MMS Greeting-Card Supplier against Illegal File-SharingAdded: Sunday, April 7th, 2013
Category: Recent Headlines Involving File Sharing > Current Events
Tags:ET, p2p, Torrent, Piracy, Peer To Peer, Network, Hackers, Internet, BitTorrent, Google, utorrent, bitcomet, extratorrent, 2010, www.extratorrent.com
Another absurd case was denied by the court: an MMS greeting-card supplier has filed a complaint saying that the most prominent telecom services in the country did nothing to stop their customers from violating its copyrighted content through the popular MMS service.
Luvdarts, a firm providing with greeting cards as text, graphics, video, and musical messages, complained that Verizon, Sprint, and AT&T did nothing to stop the unauthorized distribution of their copyrighted material. The complaint failed, and the court ruled that the company failed to cite any authority to support that proposition, which runs contrary to the precedent.
In the meanwhile, Luvdarts’ policy says that when a user purchases one of their messages, they are allowed to send that message once only. This means that multiple messages of the same content are a violation of their policy and therefore are illegal. The lawsuit, filed three years ago by the firm from LA, claimed that American carriers failed to do anything to prevent the violation, because it was in their advantage to profit from it by charging the MMS fees.
The filing states that each of the defendants enabled the transmission and publication of the company’s copyright protected material through mobile devices by creating and implementing a P2P file-sharing network in order to enable subscribers to share multimedia files through this MMS network. It also claims that each of the defendants received profit from those activities by charging the transmitter and receivers of this material a fee for MMS.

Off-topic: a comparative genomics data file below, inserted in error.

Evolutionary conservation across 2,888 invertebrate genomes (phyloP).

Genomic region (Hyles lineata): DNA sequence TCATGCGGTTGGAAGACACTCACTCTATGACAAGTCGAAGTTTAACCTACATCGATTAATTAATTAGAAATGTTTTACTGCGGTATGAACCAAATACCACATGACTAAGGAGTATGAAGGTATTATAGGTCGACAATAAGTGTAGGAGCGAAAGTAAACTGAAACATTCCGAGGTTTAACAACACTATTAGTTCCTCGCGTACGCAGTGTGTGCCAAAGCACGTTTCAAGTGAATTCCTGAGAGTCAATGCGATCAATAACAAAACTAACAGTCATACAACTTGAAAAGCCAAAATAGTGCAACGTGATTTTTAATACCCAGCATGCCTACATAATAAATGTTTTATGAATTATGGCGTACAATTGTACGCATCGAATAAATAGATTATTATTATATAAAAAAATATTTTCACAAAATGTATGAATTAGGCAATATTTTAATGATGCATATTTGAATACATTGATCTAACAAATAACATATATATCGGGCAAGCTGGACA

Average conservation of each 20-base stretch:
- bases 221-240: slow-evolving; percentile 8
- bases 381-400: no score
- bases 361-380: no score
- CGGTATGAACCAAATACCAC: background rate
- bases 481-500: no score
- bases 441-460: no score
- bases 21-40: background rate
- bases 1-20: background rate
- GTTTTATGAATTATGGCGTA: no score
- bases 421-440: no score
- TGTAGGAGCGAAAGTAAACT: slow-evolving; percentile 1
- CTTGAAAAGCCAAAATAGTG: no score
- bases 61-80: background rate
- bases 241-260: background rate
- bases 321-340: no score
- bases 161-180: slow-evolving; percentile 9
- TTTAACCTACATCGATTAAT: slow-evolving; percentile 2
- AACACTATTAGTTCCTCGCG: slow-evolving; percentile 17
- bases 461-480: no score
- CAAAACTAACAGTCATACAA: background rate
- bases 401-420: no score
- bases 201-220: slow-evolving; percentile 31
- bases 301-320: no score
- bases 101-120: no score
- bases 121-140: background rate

However, the federal court of appeals decided that the company’s failure to allege that Verizon, Sprint, and AT&T have at least something like a capacity to supervise was fatal to a claim of vicarious liability. Although the court didn’t comment on the absurdity of the case, which has surpassed everyone’s imagination, the funniest part is that the lawsuit by Luvdarts was smashed to bits by all 3 judges who were in charge of the case. The company providing greeting cards as text, graphics, video, and musical messages hasn’t provided any comments on the ruling thus far.
April 7th,2013Posted by:
Sunday, April 7th, 2013
|posted by (2013-04-08 04:28:33)|
|So if Providers can be sued for "preventing a crime" then I should be able to sue the Cops for the same damn thing....|
|posted by (2013-04-08 09:43:44)|
|I would like to know the money generated yearly via the courts. I bet its worth billions.|
|posted by (2013-04-09 03:14:48)|
|How many funds are only a relatively||
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